Burned-out, over-the-hill actor Giovanni returns to Bologna for the funeral of his twin, Pippo, a wealthy suicide unlucky in love. The family tells Pippo’s mother it was an accident, but there’s a problem: Vanda, Pippo’s one-time fiancée, won’t grieve and refuses to come to the funeral. At a family dinner, Vanda talks about the note Peppo left. Again the family tries to keep mom in the dark. They assign Giovanni to persuade Vanda to keep up appearances. He sees her unhappy relationship with her father, who suspects her of sleeping with a doctor. Why she sees the doctor, how Giovanni and she deal with their mutual attraction, and his rebirth become the film’s focus. Read More »
Tag Archives: Emmanuelle Riva
a title with a comma in the middle for a film divided in two parts. A film in black and white with a dark side and a jovial side. The first part of the title evokes politics, as the story recalls the days of the Algerian War of Independence; the second part represents the mood that hovers over the eminently painful images. There isn’t even a hint of daylight in the freedom of the title. It only lives metaphorically in the darkness and languor of the night. — description by Violeta Kovacsics in the book “Philippe Garrel: Filmmaking Revealed” Read More »
‘Liberte, la nuit’ is not really a political film, or, at least, a film about politics. Its central figures are an aging revolutionary helping Algerians in the anti-colonial war against France, his separated wife, a dressmaker who gives them guns, and his mistress, a French Algerian emigree. Such a set-up might offer opportunities for allegory – white Algeria returning to the aging bosom of the fatherland, and all that. The film’s most dynamic sequence is pure political thriller, an assassination by the OAS, confusingly shot and edited on grainy stock that evokes both documentary immediacy and the whirring of a surveillance camera, complete with exciting car chase. The human relationships – especially the drawn-out separation of Jean and Mouche, are said to be caused by his political activity, while his contact with others has some basis in his ‘work’. Even, as I say, his final escape with an apolitical menial has political overtones; and their idyll is ultimately no escape from history. Read More »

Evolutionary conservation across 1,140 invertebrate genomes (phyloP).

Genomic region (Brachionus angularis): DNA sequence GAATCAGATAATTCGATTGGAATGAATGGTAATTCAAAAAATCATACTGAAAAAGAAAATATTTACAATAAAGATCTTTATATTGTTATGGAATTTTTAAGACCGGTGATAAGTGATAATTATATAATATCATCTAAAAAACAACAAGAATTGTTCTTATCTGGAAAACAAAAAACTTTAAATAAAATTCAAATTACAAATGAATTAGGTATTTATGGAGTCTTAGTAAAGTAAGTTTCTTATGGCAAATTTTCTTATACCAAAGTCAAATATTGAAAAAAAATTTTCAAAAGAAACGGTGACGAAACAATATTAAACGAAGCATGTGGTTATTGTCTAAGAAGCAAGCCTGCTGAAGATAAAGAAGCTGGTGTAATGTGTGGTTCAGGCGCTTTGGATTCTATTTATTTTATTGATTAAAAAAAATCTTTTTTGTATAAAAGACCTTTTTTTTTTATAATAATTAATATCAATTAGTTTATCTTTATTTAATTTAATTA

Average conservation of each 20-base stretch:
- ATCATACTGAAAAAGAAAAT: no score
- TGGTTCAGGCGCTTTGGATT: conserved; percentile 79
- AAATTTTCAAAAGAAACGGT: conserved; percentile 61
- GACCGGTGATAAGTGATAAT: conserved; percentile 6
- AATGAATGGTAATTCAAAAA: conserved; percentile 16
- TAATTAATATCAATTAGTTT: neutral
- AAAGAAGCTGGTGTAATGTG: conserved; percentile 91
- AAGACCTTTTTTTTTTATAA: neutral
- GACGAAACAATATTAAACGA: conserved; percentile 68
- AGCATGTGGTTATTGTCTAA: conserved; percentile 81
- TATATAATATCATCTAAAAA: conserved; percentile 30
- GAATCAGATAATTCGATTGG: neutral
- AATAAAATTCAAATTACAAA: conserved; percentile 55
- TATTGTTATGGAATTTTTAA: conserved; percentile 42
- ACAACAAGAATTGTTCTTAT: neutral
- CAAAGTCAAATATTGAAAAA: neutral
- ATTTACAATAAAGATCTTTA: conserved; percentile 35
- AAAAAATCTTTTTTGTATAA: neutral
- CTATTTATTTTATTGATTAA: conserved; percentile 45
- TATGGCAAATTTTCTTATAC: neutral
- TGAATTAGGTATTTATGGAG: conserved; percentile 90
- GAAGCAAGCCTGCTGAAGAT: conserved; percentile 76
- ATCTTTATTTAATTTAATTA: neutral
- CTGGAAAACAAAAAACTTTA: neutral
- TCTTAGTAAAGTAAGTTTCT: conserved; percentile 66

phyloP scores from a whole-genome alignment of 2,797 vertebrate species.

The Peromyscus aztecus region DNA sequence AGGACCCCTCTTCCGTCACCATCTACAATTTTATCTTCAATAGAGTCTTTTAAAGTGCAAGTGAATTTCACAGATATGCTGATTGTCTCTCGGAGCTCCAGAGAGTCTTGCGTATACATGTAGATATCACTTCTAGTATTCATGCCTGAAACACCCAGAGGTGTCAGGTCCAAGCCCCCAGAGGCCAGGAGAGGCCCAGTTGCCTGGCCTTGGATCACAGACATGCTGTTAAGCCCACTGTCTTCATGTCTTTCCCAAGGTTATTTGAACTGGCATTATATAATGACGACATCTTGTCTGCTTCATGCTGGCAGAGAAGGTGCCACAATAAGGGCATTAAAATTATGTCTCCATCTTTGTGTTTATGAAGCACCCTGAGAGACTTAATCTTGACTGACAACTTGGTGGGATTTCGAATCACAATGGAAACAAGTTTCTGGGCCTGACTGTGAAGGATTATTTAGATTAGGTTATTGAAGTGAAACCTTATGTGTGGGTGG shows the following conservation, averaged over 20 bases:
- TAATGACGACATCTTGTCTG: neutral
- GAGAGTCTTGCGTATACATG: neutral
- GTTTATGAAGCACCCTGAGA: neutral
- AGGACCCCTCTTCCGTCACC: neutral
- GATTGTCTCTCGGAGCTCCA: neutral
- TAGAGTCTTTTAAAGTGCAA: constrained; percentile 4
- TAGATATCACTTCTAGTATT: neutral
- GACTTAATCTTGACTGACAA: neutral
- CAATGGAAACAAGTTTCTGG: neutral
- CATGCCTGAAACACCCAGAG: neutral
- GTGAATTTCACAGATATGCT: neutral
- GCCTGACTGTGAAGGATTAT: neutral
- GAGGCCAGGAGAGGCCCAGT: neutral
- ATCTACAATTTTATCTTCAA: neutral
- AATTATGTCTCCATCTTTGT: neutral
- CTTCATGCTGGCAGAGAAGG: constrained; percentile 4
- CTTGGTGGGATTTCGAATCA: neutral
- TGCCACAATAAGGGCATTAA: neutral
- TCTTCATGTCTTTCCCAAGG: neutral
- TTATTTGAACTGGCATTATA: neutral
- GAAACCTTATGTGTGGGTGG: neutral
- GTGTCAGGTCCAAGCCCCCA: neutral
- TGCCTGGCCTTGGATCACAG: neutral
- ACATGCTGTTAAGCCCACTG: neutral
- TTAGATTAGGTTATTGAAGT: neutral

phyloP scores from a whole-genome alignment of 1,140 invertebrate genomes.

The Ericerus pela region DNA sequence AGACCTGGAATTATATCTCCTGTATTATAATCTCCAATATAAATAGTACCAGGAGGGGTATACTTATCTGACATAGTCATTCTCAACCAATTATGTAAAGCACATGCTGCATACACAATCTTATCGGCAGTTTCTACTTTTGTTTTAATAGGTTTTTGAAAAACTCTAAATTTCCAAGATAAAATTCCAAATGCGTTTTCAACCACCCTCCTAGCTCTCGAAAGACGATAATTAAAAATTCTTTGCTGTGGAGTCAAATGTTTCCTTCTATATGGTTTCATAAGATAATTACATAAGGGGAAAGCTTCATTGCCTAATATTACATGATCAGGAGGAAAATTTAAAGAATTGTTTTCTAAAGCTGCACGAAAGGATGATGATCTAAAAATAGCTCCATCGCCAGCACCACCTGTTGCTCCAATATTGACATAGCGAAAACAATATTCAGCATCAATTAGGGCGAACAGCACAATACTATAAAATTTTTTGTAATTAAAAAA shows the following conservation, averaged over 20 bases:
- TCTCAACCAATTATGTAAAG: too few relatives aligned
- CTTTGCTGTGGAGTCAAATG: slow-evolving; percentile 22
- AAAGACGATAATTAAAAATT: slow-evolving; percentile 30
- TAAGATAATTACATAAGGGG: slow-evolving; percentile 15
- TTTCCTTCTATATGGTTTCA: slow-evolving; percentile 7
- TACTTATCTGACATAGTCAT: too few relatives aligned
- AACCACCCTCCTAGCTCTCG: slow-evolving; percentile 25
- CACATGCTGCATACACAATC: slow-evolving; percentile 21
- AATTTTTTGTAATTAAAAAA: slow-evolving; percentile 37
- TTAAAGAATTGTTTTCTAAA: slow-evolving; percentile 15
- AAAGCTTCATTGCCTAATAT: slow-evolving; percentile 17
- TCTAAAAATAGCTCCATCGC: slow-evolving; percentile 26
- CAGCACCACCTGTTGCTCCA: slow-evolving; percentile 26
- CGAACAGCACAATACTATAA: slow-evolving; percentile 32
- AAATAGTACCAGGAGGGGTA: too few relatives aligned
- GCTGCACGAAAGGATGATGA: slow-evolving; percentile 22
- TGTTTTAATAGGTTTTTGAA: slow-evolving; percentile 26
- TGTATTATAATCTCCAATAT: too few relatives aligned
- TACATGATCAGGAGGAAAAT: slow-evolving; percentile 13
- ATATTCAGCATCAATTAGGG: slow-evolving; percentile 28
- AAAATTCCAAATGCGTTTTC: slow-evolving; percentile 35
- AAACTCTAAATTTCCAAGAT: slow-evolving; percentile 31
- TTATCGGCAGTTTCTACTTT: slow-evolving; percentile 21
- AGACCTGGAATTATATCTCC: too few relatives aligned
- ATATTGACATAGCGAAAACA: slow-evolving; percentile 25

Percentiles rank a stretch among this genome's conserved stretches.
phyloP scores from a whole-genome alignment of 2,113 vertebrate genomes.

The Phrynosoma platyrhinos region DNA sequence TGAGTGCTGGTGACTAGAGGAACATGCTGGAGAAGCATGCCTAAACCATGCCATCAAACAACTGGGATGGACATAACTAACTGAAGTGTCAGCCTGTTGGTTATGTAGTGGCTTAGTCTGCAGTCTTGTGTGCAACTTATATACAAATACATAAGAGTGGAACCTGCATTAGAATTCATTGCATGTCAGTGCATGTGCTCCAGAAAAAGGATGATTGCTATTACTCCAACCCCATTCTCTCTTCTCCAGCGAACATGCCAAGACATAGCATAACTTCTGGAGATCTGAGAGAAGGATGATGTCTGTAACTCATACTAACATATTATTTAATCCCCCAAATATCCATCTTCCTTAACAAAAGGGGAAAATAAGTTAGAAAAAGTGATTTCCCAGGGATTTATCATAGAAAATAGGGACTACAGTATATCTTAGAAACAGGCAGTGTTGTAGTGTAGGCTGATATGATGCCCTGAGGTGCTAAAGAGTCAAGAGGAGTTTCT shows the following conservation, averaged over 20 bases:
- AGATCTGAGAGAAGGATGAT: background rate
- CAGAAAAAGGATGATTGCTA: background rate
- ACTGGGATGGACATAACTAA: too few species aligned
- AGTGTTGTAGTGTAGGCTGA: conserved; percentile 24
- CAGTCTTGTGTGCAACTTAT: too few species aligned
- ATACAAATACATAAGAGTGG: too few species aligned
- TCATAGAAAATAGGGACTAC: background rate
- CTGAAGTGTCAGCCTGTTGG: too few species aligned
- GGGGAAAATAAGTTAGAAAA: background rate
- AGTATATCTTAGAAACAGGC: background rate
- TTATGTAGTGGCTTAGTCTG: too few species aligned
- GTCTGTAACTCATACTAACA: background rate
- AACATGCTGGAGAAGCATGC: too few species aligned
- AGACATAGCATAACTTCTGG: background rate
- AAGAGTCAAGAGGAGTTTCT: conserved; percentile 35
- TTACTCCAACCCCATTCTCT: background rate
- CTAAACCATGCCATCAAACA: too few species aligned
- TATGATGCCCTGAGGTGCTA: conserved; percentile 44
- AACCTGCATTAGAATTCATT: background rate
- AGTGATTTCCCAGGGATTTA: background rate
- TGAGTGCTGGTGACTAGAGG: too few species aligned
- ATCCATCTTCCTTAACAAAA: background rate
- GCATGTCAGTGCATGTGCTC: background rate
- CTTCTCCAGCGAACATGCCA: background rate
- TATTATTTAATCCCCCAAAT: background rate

Cinema feeds on stories of love and death, but how often do filmmakers really offer new or challenging perspectives on either? Michael Haneke’s ‘Amour’ is devastatingly original and unflinching in the way it examines the effect of love on death, and vice versa. It’s a staggering, intensely moving look at old age and life’s end, which at its heart offers two performances of incredible skill and wisdom from French veteran actors Jean-Louis Trintignant and Emmanuelle Riva.
The Austrian director of ‘Hidden’ and ‘The White Ribbon’ offers an intimate, brave and devastating portrait of an elderly Parisian couple, Anne (Riva) and Georges (Trintignant), facing up to a sudden turn in their lives. Haneke erects four walls to keep out the rest of the world, containing his drama almost entirely within one apartment over some weeks and months. The only place we see this couple outside their flat, right at the start, is at the theatre, framed from the stage. Haneke reverses the perspective for the rest of the film. The couple’s flat becomes a theatre for their stories: past, present and future. Read More »